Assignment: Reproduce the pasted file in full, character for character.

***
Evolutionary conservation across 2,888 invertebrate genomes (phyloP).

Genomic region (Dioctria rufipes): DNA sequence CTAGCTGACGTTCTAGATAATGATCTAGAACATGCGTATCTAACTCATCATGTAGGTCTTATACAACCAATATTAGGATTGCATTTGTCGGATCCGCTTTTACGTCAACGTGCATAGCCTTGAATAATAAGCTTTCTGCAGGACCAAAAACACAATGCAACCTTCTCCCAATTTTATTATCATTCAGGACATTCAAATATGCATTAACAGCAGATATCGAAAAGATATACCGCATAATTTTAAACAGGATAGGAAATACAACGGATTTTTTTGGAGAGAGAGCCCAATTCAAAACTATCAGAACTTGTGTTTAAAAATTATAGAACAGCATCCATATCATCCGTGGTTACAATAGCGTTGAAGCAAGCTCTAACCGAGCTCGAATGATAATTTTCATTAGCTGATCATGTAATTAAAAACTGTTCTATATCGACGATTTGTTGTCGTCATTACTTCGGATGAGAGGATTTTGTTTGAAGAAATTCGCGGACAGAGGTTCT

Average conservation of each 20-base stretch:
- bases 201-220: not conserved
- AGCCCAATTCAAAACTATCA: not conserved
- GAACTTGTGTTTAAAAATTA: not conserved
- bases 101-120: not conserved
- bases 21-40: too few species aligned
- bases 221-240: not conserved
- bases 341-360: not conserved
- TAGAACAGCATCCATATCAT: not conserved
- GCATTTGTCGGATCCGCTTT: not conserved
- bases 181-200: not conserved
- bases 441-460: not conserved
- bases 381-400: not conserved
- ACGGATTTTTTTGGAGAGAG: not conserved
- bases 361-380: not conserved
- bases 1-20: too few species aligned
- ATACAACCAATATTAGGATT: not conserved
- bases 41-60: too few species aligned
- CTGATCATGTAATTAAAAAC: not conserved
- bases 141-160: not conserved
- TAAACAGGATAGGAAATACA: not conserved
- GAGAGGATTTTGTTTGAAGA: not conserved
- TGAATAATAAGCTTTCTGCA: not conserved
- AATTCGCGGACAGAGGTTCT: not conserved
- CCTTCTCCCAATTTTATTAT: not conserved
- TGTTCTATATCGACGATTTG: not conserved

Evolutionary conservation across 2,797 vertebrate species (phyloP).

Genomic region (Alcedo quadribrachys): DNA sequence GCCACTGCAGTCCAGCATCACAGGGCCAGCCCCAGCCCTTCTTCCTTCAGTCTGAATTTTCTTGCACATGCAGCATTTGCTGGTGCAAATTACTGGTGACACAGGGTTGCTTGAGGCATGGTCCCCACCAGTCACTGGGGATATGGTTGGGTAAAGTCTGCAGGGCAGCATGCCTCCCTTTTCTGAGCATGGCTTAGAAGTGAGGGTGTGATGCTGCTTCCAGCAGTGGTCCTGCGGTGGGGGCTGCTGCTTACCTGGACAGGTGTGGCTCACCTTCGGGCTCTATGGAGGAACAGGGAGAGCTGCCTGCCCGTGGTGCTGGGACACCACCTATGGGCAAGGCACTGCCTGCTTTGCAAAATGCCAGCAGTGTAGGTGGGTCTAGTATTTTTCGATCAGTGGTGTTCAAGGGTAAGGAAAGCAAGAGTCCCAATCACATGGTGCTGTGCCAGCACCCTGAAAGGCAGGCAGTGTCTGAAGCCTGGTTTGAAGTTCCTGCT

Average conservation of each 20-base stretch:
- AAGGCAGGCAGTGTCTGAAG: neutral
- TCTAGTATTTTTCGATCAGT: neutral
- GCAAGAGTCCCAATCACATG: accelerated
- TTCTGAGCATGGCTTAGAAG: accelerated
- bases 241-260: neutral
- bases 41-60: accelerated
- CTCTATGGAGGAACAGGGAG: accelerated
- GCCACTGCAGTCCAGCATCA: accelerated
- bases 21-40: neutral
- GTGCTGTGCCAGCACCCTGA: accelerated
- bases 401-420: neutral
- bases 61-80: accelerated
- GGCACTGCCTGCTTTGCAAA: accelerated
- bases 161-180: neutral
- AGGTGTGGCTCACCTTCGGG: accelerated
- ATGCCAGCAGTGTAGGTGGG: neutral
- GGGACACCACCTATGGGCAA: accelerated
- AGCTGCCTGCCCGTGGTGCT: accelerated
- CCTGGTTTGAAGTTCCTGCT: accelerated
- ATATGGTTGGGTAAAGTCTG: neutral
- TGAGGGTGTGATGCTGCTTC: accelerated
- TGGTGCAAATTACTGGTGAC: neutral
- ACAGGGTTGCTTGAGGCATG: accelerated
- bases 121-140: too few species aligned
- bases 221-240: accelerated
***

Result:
Evolutionary conservation across 2,888 invertebrate genomes (phyloP).

Genomic region (Dioctria rufipes): DNA sequence CTAGCTGACGTTCTAGATAATGATCTAGAACATGCGTATCTAACTCATCATGTAGGTCTTATACAACCAATATTAGGATTGCATTTGTCGGATCCGCTTTTACGTCAACGTGCATAGCCTTGAATAATAAGCTTTCTGCAGGACCAAAAACACAATGCAACCTTCTCCCAATTTTATTATCATTCAGGACATTCAAATATGCATTAACAGCAGATATCGAAAAGATATACCGCATAATTTTAAACAGGATAGGAAATACAACGGATTTTTTTGGAGAGAGAGCCCAATTCAAAACTATCAGAACTTGTGTTTAAAAATTATAGAACAGCATCCATATCATCCGTGGTTACAATAGCGTTGAAGCAAGCTCTAACCGAGCTCGAATGATAATTTTCATTAGCTGATCATGTAATTAAAAACTGTTCTATATCGACGATTTGTTGTCGTCATTACTTCGGATGAGAGGATTTTGTTTGAAGAAATTCGCGGACAGAGGTTCT

Average conservation of each 20-base stretch:
- bases 201-220: not conserved
- AGCCCAATTCAAAACTATCA: not conserved
- GAACTTGTGTTTAAAAATTA: not conserved
- bases 101-120: not conserved
- bases 21-40: too few species aligned
- bases 221-240: not conserved
- bases 341-360: not conserved
- TAGAACAGCATCCATATCAT: not conserved
- GCATTTGTCGGATCCGCTTT: not conserved
- bases 181-200: not conserved
- bases 441-460: not conserved
- bases 381-400: not conserved
- ACGGATTTTTTTGGAGAGAG: not conserved
- bases 361-380: not conserved
- bases 1-20: too few species aligned
- ATACAACCAATATTAGGATT: not conserved
- bases 41-60: too few species aligned
- CTGATCATGTAATTAAAAAC: not conserved
- bases 141-160: not conserved
- TAAACAGGATAGGAAATACA: not conserved
- GAGAGGATTTTGTTTGAAGA: not conserved
- TGAATAATAAGCTTTCTGCA: not conserved
- AATTCGCGGACAGAGGTTCT: not conserved
- CCTTCTCCCAATTTTATTAT: not conserved
- TGTTCTATATCGACGATTTG: not conserved

Evolutionary conservation across 2,797 vertebrate species (phyloP).

Genomic region (Alcedo quadribrachys): DNA sequence GCCACTGCAGTCCAGCATCACAGGGCCAGCCCCAGCCCTTCTTCCTTCAGTCTGAATTTTCTTGCACATGCAGCATTTGCTGGTGCAAATTACTGGTGACACAGGGTTGCTTGAGGCATGGTCCCCACCAGTCACTGGGGATATGGTTGGGTAAAGTCTGCAGGGCAGCATGCCTCCCTTTTCTGAGCATGGCTTAGAAGTGAGGGTGTGATGCTGCTTCCAGCAGTGGTCCTGCGGTGGGGGCTGCTGCTTACCTGGACAGGTGTGGCTCACCTTCGGGCTCTATGGAGGAACAGGGAGAGCTGCCTGCCCGTGGTGCTGGGACACCACCTATGGGCAAGGCACTGCCTGCTTTGCAAAATGCCAGCAGTGTAGGTGGGTCTAGTATTTTTCGATCAGTGGTGTTCAAGGGTAAGGAAAGCAAGAGTCCCAATCACATGGTGCTGTGCCAGCACCCTGAAAGGCAGGCAGTGTCTGAAGCCTGGTTTGAAGTTCCTGCT

Average conservation of each 20-base stretch:
- AAGGCAGGCAGTGTCTGAAG: neutral
- TCTAGTATTTTTCGATCAGT: neutral
- GCAAGAGTCCCAATCACATG: accelerated
- TTCTGAGCATGGCTTAGAAG: accelerated
- bases 241-260: neutral
- bases 41-60: accelerated
- CTCTATGGAGGAACAGGGAG: accelerated
- GCCACTGCAGTCCAGCATCA: accelerated
- bases 21-40: neutral
- GTGCTGTGCCAGCACCCTGA: accelerated
- bases 401-420: neutral
- bases 61-80: accelerated
- GGCACTGCCTGCTTTGCAAA: accelerated
- bases 161-180: neutral
- AGGTGTGGCTCACCTTCGGG: accelerated
- ATGCCAGCAGTGTAGGTGGG: neutral
- GGGACACCACCTATGGGCAA: accelerated
- AGCTGCCTGCCCGTGGTGCT: accelerated
- CCTGGTTTGAAGTTCCTGCT: accelerated
- ATATGGTTGGGTAAAGTCTG: neutral
- TGAGGGTGTGATGCTGCTTC: accelerated
- TGGTGCAAATTACTGGTGAC: neutral
- ACAGGGTTGCTTGAGGCATG: accelerated
- bases 121-140: too few species aligned
- bases 221-240: accelerated